True to the expression of commitment from the previous day, delegations got straight down to business on Wednesday, with four proposals being tabled first thing in the morning, all loosely based on the Co-Chairs’ draft elements. The proposals appeared to feature only slight differences, which made for a relatively smooth process of producing a common basis for plenary negotiations, thanks to an informal, open “non-negotiating group” that convened at lunchtime.

The trade-off that kept delegates in evening consultations was the role versus the timelines of the different phases of proposed “real” negotiations. As one experienced delegate opined, if more time is allocated to a preparatory process (the latest date for its conclusion being suggested is 2018), then the PrepCom may need to engage not only in structuring future negotiations but also in drafting the new instrument. Alternatively, if the intergovernmental conference will need to do more than just rubber-stamp the PrepCom outcome, then it should “start sooner rather than later.” In any event, considering other multilateral environmental processes, the present divergence around whether a future international instrument should be legally binding or not has not prevented the launch of negotiations before.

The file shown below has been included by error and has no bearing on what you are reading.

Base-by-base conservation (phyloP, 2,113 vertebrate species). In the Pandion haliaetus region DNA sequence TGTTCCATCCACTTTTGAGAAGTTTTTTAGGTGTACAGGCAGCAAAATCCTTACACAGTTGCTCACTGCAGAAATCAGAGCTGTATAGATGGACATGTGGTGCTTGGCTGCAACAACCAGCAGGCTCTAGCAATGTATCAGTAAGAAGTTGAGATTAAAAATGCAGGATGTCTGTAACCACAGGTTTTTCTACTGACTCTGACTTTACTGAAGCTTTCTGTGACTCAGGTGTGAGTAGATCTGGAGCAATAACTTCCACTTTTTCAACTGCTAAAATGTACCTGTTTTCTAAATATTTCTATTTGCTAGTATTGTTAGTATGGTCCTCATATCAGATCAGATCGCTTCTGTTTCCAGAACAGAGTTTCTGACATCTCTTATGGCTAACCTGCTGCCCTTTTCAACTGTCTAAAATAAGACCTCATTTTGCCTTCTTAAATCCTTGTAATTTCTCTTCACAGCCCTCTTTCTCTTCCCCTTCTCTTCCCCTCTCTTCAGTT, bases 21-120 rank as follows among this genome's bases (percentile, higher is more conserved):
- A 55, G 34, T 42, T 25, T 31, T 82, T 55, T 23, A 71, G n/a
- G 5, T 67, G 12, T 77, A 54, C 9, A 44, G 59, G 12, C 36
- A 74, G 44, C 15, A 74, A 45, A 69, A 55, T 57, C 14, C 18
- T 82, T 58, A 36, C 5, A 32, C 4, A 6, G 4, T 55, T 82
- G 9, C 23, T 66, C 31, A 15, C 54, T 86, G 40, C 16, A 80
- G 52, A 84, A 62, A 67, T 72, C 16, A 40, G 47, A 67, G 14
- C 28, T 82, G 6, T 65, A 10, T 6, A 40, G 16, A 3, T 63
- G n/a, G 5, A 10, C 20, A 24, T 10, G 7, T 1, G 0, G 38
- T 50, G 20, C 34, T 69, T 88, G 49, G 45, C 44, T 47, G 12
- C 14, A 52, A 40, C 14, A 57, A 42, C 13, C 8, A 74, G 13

Further information